Sunday, 29 March 2009

breast behaviour

A friend came to visit the other day and didn’t ask the obvious question.

She didn’t ask it because she is polite and tactful, but it hung in the air so I answered it anyway.

“I’ve always worked on the basis that I’ll stop breastfeeding him when he stops wanting it,” I said.

We both looked at Snooks, who earned this nickname from his eagerness to partake in the activity christened by the Engineer and I ‘snookling’. The intransitive verb, to snookle - I snookle, you snookle, he/she/it snookles etc covered the snuggling element combined with the imbibing of nutrients. And it sounds much less carnal than suckle. I even found the word ‘feeding’ too biological to describe what was happening when he was attached to my body. It made me think of hyenas.

And as the friend and I looked on, Snooks, now one year old, sporting eight teeth, almost walking and trying a few words (his current vocabulary is restricted only to things beginning with D - dadda, daddy and my personal favourite, doidy doy) was showing no signs of letting up.

My friend remarked that she had seen someone breastfeeding a child recently who could compose full complex sentences, and that this was a little disturbing to see.

I know, I know. I have heard many say the same. I watched Kate Garraway’s Channel 4 documentary, Other People's Breast Milk last year, which showed matronly American women feeding two at a time before they ran off to play on the swings. I wasn’t repulsed by it, as the programme makers clearly intended, only irritated by the ‘freak show’ subtext and the willingness of people to expose their most intimate moments on television.

But I did assume as I watched that this would never be me, that I would never fall into such a minority activity that it merited a television documentary that would inspire yelps of disgust from the kind of people I hang out with.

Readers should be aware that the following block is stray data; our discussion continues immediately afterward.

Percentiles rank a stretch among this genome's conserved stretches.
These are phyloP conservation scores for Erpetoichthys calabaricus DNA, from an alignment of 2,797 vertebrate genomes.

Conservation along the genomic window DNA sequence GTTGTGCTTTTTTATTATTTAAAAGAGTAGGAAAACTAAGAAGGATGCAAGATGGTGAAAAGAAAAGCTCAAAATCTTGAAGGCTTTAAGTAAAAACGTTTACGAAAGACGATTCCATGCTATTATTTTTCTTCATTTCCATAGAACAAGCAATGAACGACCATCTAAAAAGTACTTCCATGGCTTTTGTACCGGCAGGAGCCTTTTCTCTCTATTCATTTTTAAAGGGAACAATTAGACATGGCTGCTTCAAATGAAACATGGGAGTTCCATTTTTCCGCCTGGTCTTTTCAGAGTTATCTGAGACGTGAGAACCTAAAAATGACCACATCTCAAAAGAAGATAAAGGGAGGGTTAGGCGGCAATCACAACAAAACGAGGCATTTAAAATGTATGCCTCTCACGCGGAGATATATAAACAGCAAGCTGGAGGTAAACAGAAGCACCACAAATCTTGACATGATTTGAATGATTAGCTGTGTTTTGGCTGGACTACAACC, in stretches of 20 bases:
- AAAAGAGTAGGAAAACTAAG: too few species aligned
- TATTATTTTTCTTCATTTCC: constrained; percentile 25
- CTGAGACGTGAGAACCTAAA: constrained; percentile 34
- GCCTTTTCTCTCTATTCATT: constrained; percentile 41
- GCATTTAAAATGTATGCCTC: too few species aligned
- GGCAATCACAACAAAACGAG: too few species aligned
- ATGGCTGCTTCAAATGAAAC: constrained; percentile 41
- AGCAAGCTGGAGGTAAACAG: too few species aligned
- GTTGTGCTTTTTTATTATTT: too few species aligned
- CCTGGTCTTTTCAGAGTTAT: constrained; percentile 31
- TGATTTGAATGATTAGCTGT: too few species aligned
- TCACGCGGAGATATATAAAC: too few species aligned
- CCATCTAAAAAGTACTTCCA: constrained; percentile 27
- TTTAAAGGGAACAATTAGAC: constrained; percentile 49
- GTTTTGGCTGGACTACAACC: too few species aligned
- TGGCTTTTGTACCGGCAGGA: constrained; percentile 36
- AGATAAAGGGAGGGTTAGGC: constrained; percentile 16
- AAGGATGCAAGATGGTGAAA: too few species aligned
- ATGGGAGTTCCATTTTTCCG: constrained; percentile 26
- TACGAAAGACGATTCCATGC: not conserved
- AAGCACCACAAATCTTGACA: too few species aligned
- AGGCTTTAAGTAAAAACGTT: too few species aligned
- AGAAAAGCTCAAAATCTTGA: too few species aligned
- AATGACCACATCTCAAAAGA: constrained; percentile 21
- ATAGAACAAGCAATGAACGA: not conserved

My assumption has always been that these women who breastfeed older children have chosen to do it for their own ends, rather than that the child simply did not want to stop.

And if it was just about my wishes, no I would not continue for much longer, as it is tiring, it can be embarrassing (Snooks chooses his moments; Mass, right in the middle of the transubstantiation) and it means I never feel in full possession of my own body. Like having a lodger, the place is still mine to live in, but any major refurbishments are out of the question.

But it is not just about my wishes. The World Health Organisation recommends breastfeeding for two years and even the NHS advice, which remarkably is heeded by only four percent of women in the UK is to exclusively breastfeed for six months.

And the other side of the story from the embarrassment and shared occupancy is that it is a wonderful comfort to both of us.

It is also more convenient than carting bottles and powders and sterilising equipment all over the job. And it is free.

The Engineer and I are planning another Mediterranean jaunt this summer (full-time permanent employment now having been resumed, thanks to the Engineer’s good reputation in the industry and a lot of prayers) and I have no fears about tap or bottled water and dehydration in the lovely, lovely heat.

And this week I was suddenly grateful again that we have continued to snookle despite the increasing odd looks in Starbucks, as Snooks went down with tonsillitis and was refusing anything by mouth.

As he howled between doses of painkillers and penicillin, I desperately cast around for something to soothe him. Something warm, I thought, yes and sweet. Yes some warm, sweetened water with a bit of milk in it. Oh yeah, that is pretty much breast milk, which is what he is having. What’s more, the anti-bodies will help him to fight the infection, I thought, feeling myself relax a bit, and it is easily digestible, unlike formula, so it won’t make him sick as it lands on top of all the weird stuff he is swallowing four times a day. And it’s on tap. And it’s safe. I’m making him well. Phew.

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